Category Archives: History

60th anniversary of “the secret of life”

Double Helix

60 years ago today, Nature published an article by Francis Crick and James Watson. It was titled, “Molecular Structure of Nucleic Acids: A Structure for Deoxyribose Nucleic Acid”. Finally, someone had figured out the structure of DNA. That alone was a worthy achievement, after the years of work put into it. But far more importantly, the structure suggested that DNA could be the genetic material of organisms… it could be how genetic information is passed from one cell to its daughter cells, from one organism to its offspring.

After describing how the base pairs link up in a predictable way (adenine with thymine, guanine with cytosine), the authors wrote what would become the highlight of one of the most famous academic papers of all time, and possibly one of the best examples of arrogant false modesty:

“It has not escaped our notice that the specific pairing we have postulated immediately suggests a possible copying mechanism for the genetic material”.

The rest is history. The genetic code. The Human Genome Project. Blatant sexism in science. You’ll probably be reading a lot about these as we hit the 60th anniversary of the paper. It’s a story worth revisiting, or enjoying for the first time. The work by Watson and Crick is a fantastic story because it involves scientists standing on the shoulders of giants, taking the results of other scientists’ experiments and piecing them together, and answering a huge scientific question with a simple explanation. At the same time, the story of this discovery demonstrates that scientists are people, for better or worse.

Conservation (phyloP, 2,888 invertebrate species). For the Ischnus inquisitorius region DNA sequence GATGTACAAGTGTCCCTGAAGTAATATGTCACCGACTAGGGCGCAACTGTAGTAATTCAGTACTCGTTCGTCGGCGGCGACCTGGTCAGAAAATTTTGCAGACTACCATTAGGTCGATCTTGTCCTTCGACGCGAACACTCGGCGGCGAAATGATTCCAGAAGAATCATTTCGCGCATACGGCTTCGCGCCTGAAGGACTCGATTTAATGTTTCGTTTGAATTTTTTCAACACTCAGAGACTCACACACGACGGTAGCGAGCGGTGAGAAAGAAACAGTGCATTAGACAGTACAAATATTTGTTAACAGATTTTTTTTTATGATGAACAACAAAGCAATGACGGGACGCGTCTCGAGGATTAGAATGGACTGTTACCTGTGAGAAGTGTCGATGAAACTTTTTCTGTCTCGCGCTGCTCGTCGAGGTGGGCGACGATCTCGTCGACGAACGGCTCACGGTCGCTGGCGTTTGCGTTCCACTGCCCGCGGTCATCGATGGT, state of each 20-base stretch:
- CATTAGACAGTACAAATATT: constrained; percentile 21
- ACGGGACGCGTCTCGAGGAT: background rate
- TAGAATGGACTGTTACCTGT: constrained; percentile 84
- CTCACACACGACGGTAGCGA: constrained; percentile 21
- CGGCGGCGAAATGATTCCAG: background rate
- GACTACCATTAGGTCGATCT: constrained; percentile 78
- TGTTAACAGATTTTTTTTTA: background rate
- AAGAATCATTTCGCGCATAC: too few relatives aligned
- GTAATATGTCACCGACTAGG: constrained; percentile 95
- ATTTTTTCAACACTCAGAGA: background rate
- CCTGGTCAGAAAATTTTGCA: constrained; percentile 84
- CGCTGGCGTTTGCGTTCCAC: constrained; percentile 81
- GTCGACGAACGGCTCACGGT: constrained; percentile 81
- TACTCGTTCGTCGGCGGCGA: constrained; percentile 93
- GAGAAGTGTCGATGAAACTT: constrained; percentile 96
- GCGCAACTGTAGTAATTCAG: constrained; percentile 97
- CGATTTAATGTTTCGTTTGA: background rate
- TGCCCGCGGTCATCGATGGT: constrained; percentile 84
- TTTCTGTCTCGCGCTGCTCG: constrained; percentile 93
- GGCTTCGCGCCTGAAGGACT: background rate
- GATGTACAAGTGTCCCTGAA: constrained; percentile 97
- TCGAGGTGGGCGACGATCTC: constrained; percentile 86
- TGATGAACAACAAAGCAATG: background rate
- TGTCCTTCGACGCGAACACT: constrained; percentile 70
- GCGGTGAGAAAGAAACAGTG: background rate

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He went in peace for all mankind

Bruce McCandless: “Okay. Neil, we can see you coming down the ladder now.”

Neil Armstrong: “Okay. I just checked getting back to that first step. Buzz. It’s not even collapsed too far, but it’s adequate to get back up.”

Bruce McCandless: “Roger. We copy.”

Neil Armstrong: “It takes a pretty good little jump.”

Bruce McCandless: “Buzz, this is Houston. F/2-1/160th second for shadow photography on the sequence camera.”

Buzz Aldrin: “Okay.”

Neil Armstrong: “I’m at the foot of the ladder. The LM footpads are only depressed in the surface about 1 or 2 inches, although the surface appears to be very, very fine grained, as you get close to it. It’s almost like a powder. Down there, it’s very fine.”

“I’m stepping off the LM now.”

“That’s one small step for (a) man, one giant leap for mankind.”

Continue reading He went in peace for all mankind

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Japan at the British Museum

Today I visited the British Museum with my trusty iPad and took a few photos.

Continue reading Japan at the British Museum

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